Cons of going with an indie publisher: Many of them are tiny start-ups. Many of them in the LGBTQ space are mostly or exclusively by and for women (so they’re really L, not LGBTQ+). The submission process is still time-consuming. You’ll do most of the marketing yourself.
Then there’s self-publishing. Self-publishing no longer holds the stigma it once did. Today, many successful authors self-publish.
Amazon has completely changed the publishing game, for better or for worse. Thanks to their print-on-demand capabilities, each book is printed when it’s purchased and shipped within a couple of days. Self-published authors no longer have to place minimum orders of hundreds or even thousands of books, then worry about where they will store them – let alone deal with order fulfillment and distribution.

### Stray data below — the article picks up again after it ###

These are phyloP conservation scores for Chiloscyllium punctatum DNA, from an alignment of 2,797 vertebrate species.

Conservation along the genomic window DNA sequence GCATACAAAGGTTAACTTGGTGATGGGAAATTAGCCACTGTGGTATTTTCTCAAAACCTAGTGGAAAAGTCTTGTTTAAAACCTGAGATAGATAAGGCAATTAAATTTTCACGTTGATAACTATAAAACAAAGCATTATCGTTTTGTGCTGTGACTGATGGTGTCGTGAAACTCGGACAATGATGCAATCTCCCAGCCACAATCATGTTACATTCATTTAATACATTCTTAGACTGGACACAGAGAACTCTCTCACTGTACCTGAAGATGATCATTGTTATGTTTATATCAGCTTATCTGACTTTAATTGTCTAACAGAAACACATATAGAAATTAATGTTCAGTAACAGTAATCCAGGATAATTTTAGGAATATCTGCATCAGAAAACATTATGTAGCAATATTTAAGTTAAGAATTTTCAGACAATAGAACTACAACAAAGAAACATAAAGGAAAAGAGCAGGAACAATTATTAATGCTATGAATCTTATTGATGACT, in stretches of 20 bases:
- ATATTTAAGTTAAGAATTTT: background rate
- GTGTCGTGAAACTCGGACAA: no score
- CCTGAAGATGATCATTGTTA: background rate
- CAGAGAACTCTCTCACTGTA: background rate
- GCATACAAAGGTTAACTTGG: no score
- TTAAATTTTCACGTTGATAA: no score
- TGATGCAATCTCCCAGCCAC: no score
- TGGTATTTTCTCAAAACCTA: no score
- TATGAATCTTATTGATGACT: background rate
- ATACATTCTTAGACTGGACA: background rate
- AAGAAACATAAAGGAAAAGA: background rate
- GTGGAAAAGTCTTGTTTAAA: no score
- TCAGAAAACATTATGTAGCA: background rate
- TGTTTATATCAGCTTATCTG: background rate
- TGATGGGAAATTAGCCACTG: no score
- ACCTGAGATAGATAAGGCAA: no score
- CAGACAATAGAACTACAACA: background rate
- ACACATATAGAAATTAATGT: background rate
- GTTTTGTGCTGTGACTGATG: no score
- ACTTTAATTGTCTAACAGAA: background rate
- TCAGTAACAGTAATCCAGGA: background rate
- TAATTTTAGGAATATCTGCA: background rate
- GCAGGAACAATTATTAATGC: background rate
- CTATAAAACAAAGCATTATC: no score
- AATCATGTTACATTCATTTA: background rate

Before ebooks, audiobooks, and print-on-demand paperbacks, book sales happened almost entirely in brick-and-mortar bookstores. People discovered new books by browsing the shelves and displays. Book distribution was available only to the major publishers and perhaps larger independents, but not self-publishers. Now, there are distribution channels for self-publishing, although it’s still difficult to get into physical bookstores and libraries.
Pros of self-publishing: The biggest benefit is that no one else decides whether your book will be published. You earn the highest amount of money per book sold since there’s no company or agent to split it with. You have the shortest time to market. You have full control over the editorial decisions and the cover art (for better or for worse). You own the rights, so when Hollywood calls to option your book for a movie or TV series, you all get the money!